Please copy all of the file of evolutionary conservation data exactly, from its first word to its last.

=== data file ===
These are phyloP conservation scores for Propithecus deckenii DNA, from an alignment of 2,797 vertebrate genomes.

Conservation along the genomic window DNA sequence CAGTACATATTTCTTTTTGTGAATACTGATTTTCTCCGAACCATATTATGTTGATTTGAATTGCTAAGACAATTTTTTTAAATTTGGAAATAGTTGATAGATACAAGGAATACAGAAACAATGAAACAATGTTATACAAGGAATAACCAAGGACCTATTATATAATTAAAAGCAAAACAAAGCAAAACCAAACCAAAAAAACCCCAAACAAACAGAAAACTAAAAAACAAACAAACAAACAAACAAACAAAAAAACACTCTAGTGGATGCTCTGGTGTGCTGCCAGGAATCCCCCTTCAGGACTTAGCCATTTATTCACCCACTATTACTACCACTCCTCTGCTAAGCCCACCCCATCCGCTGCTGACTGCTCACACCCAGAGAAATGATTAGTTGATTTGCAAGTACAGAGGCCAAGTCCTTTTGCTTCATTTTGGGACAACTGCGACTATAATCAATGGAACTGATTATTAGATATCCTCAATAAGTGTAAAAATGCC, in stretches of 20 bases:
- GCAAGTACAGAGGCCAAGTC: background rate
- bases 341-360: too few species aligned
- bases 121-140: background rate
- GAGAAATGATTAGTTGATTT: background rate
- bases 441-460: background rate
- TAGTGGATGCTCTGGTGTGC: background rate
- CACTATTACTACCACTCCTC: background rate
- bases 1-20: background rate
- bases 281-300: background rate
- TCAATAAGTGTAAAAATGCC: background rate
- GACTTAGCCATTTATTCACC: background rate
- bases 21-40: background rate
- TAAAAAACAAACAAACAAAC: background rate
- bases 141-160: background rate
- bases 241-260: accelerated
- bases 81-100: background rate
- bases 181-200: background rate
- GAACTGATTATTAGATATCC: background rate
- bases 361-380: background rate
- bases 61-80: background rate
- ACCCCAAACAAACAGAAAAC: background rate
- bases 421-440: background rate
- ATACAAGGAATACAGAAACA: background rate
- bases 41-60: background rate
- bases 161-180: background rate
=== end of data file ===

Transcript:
These are phyloP conservation scores for Propithecus deckenii DNA, from an alignment of 2,797 vertebrate genomes.

Conservation along the genomic window DNA sequence CAGTACATATTTCTTTTTGTGAATACTGATTTTCTCCGAACCATATTATGTTGATTTGAATTGCTAAGACAATTTTTTTAAATTTGGAAATAGTTGATAGATACAAGGAATACAGAAACAATGAAACAATGTTATACAAGGAATAACCAAGGACCTATTATATAATTAAAAGCAAAACAAAGCAAAACCAAACCAAAAAAACCCCAAACAAACAGAAAACTAAAAAACAAACAAACAAACAAACAAACAAAAAAACACTCTAGTGGATGCTCTGGTGTGCTGCCAGGAATCCCCCTTCAGGACTTAGCCATTTATTCACCCACTATTACTACCACTCCTCTGCTAAGCCCACCCCATCCGCTGCTGACTGCTCACACCCAGAGAAATGATTAGTTGATTTGCAAGTACAGAGGCCAAGTCCTTTTGCTTCATTTTGGGACAACTGCGACTATAATCAATGGAACTGATTATTAGATATCCTCAATAAGTGTAAAAATGCC, in stretches of 20 bases:
- GCAAGTACAGAGGCCAAGTC: background rate
- bases 341-360: too few species aligned
- bases 121-140: background rate
- GAGAAATGATTAGTTGATTT: background rate
- bases 441-460: background rate
- TAGTGGATGCTCTGGTGTGC: background rate
- CACTATTACTACCACTCCTC: background rate
- bases 1-20: background rate
- bases 281-300: background rate
- TCAATAAGTGTAAAAATGCC: background rate
- GACTTAGCCATTTATTCACC: background rate
- bases 21-40: background rate
- TAAAAAACAAACAAACAAAC: background rate
- bases 141-160: background rate
- bases 241-260: accelerated
- bases 81-100: background rate
- bases 181-200: background rate
- GAACTGATTATTAGATATCC: background rate
- bases 361-380: background rate
- bases 61-80: background rate
- ACCCCAAACAAACAGAAAAC: background rate
- bases 421-440: background rate
- ATACAAGGAATACAGAAACA: background rate
- bases 41-60: background rate
- bases 161-180: background rate